Reginald Theatre, October 4


Held in the wings while the plague passed, Damien Ryan’s Venus & Adonis became a feature film, instead. Twenty-one months later we finally have the play, and can luxuriate in its velvety prose, made all the plusher by incorporating several Shakespeare sonnets, lines from his plays and the epically erotic poem of the title.

Adele Querol, Top: Querol and Anthony Gooley. Photos: Kate Williams.

Set in the 1590s, Ryan’s play has Shakespeare (Anthony Gooley) suffering from syphilis, yet still bedding England’s first professional female poet, Aemelia Lanyer (Adele Querol), and poaching her lines. Historically, Lanyer was a contender for the sonnets’ Dark Lady. Ryan removes the doubt (often along with the clothes), setting up a world steaming with sex, ribaldry, rivalry and supercharged creativity.

The conceit is that Shakespeare presents a dramatised version of his epic poem for the Queen. Ryan’s play is of epic proportions, too, having a cast of 13 and lasting three hours. But it whizzes past on parallel plotlines of Will’s affair with Lanyer, his dysfunctional relationship with his wife, Anne (Bernadette Ryan), the death of his son and the performance of Venus & Adonis. It’s also about words. They are the play’s dense undergrowth, often pollinated with double meanings.

The epicentre is a long rehearsal scene, where Will directs Lanyer as Venus and Nathaniel Field (Jerome Meyer) as Adonis, while Christopher Tomkinson’s Richard Burbage narrates, aided by Kevin MacIsaac’s Robert Armin. Here is all the camaraderie, collaboration and petty conflicts of the theatre, the performance slowly bent to an increasingly exasperated Shakespeare’s will – until the rehearsal is gate-crashed by the Queen, whereupon Belinda Giblin magnificently commands the stage.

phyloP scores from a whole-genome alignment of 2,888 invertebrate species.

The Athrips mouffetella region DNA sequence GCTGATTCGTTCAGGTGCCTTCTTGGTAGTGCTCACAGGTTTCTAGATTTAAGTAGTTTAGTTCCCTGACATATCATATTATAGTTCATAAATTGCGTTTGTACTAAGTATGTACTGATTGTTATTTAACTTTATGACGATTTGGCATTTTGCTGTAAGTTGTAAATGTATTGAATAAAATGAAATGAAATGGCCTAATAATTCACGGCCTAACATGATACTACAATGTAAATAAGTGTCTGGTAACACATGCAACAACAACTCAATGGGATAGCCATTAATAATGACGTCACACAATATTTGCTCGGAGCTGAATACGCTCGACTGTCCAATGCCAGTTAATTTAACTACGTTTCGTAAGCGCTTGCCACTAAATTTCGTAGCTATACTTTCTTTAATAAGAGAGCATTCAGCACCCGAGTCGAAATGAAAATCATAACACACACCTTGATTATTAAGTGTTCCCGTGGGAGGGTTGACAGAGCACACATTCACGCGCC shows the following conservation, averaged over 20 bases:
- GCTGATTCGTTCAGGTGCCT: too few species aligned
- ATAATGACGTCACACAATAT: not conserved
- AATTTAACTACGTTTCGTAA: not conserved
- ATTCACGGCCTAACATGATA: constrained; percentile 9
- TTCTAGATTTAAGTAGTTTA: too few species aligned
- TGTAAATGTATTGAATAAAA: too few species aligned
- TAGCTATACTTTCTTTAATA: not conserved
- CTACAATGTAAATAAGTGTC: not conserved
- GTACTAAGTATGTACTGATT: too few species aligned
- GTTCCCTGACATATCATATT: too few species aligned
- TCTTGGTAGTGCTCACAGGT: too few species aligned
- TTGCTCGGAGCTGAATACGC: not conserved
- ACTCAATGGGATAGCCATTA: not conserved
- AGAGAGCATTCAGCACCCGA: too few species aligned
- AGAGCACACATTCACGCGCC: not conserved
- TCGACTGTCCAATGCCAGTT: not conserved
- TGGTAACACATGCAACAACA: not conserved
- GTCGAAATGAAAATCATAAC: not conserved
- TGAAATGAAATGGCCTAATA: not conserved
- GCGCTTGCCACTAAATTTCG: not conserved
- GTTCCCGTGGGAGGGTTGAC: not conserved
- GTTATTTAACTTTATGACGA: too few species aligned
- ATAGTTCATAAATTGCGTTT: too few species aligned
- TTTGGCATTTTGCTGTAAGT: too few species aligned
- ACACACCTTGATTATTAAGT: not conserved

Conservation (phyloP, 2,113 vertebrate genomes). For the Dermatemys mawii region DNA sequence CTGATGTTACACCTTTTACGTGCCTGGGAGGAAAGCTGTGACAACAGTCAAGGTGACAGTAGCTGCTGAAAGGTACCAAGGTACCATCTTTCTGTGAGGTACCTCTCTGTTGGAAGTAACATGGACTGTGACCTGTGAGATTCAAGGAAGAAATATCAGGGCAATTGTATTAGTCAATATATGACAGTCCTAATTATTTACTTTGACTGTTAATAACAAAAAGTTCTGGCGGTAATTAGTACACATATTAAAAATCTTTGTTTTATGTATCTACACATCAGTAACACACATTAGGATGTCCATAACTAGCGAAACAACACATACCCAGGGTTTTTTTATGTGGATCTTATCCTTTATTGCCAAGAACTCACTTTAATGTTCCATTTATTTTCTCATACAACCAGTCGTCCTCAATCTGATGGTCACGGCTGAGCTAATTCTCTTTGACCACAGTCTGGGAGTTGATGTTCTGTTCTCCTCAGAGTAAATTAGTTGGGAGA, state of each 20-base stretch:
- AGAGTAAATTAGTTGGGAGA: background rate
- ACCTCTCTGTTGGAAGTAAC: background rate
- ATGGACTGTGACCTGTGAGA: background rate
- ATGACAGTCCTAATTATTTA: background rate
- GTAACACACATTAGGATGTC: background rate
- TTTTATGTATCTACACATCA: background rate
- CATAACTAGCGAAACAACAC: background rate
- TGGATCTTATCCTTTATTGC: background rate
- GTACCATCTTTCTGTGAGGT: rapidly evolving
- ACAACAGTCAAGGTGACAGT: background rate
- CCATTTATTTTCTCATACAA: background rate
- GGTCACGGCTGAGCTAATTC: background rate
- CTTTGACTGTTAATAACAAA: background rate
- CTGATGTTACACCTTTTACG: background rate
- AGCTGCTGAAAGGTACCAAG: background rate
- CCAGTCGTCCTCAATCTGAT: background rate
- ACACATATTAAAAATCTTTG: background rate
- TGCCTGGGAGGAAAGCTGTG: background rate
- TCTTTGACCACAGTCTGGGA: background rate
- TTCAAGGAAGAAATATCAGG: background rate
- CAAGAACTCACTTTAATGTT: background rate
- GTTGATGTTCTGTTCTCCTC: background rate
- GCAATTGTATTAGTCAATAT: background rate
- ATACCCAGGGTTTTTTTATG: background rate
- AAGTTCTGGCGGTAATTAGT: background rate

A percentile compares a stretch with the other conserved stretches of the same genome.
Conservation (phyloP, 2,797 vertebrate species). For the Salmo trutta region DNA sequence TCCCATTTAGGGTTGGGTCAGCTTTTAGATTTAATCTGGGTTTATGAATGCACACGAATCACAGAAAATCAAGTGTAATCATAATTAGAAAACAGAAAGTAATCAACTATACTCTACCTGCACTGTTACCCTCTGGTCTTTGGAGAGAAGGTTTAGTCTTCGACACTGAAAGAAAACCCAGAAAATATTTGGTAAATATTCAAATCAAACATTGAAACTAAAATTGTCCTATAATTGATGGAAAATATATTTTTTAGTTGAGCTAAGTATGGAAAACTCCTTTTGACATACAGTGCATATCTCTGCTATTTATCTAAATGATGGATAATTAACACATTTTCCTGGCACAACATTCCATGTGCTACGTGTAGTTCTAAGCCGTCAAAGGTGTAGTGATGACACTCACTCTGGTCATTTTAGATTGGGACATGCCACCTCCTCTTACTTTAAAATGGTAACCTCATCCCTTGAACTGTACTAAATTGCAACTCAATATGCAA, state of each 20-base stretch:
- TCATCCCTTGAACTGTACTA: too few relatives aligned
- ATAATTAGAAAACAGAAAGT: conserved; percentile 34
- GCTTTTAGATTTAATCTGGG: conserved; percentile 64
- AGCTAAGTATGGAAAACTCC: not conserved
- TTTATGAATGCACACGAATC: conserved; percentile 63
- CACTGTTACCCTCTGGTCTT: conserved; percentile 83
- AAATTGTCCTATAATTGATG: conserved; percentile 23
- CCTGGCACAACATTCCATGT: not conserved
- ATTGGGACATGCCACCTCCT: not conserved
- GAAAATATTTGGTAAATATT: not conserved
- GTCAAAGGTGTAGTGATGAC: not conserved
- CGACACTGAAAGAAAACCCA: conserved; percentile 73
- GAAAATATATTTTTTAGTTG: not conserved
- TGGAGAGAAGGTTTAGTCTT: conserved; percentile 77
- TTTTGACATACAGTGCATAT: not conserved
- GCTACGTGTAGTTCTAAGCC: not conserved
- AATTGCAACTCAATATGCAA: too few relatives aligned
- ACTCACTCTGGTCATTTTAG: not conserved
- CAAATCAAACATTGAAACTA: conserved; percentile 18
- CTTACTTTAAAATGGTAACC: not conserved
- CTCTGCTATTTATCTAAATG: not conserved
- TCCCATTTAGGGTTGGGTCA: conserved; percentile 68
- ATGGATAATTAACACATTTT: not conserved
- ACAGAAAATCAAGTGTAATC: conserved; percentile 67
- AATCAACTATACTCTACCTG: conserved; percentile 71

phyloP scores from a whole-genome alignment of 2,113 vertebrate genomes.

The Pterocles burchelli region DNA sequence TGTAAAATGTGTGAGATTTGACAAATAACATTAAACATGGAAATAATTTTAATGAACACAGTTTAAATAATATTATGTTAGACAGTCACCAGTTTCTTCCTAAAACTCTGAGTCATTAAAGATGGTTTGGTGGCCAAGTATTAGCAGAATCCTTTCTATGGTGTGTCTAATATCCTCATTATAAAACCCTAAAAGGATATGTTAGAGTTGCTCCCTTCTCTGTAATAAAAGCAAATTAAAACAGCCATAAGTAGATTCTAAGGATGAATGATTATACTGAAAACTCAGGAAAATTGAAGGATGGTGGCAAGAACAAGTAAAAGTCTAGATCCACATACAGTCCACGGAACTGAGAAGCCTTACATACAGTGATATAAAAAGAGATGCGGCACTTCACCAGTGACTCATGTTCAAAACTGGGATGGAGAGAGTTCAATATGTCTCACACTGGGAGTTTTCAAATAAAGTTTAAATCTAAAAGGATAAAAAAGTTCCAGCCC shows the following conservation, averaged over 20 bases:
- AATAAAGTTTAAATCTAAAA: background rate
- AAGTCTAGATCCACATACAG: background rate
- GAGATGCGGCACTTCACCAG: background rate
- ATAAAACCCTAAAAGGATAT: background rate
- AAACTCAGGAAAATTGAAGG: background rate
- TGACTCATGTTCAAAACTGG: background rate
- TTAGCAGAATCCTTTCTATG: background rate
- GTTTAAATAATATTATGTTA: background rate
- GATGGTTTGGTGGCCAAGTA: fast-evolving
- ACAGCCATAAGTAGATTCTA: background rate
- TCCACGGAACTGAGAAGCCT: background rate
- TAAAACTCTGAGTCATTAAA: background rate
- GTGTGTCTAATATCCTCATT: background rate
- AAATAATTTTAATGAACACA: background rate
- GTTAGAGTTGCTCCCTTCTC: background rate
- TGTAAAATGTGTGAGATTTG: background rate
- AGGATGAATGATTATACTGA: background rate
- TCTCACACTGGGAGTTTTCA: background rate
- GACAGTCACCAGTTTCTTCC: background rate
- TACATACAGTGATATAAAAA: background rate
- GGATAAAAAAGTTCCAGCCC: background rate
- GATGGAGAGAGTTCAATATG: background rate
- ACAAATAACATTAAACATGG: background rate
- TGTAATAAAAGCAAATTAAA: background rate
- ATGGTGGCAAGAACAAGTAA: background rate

Belinda Giblin. Photos: Kate Williams.

Ryan depicts Shakespeare as living hard, writing fast and liberally stealing ideas. Gooley’s enthralling performance completes the picture of a man of towering intellect, boiling passions and quick wit, who’s less interested in applause or even family than he is in his art.

Querol’s Lanyer fizzes with vivacity, unabashed lust, sharp-tongued intelligence and frustration at a world of dunce-like men. She’s heretically dismissive of the Bible with its “talking snake on page one”, and its convenient blame of Eve for all that befalls humanity. Lanyer’s astonishing proto-feminist poem, Eve’s Apology, asking every Adam, “Why should you disdain/Our being your equals, free from tyranny?”, is movingly delivered by Giblin to end the play.

Meyer fills out the role of Nathaniel – the pretty boy who plays the female role in Burbage’s company – much more effectively than in the film, and Tomkinson infuses Burbage – the first Hamlet, Macbeth, Othello, Lear, et al – with a larger-than-life invincibility.

Shakespeare sees the ghost of Hamnet (Liv Rey Laaksonen. Photos: Kate Williams

The parallel story of the death of Hamnet, Shakespeare’s son, and the poet’s hopelessness as husband and father, is neatly intertwined. Anne might be illiterate, but she has the wisdom to decipher the world. When Nathaniel sends her the sonnets (as revenge on Will for making him play a boy) she learns via her daughter Judith (Akasha Hazard), who can read, that, atop the grief for her son, she’s not numbered among the heavenly bodies in the night sky of her husband’s loves.

Ryan directs this Sport for Jove production with verve and vigour (including brilliantly using a picture frame – to echo Titian’s titular painting – in the performance of the poem). Nonetheless, the pitching of some emotional highs and lows could still be finessed. Jay Cameron’s stately music dovetails with Bernadette Ryan’s charming period design, lit with candle-like softness by Sophie Parker. The production pumps with blood and revels in its own theatricality, while presenting the most credible representation of Shakespeare you’ll see.

Until October 28.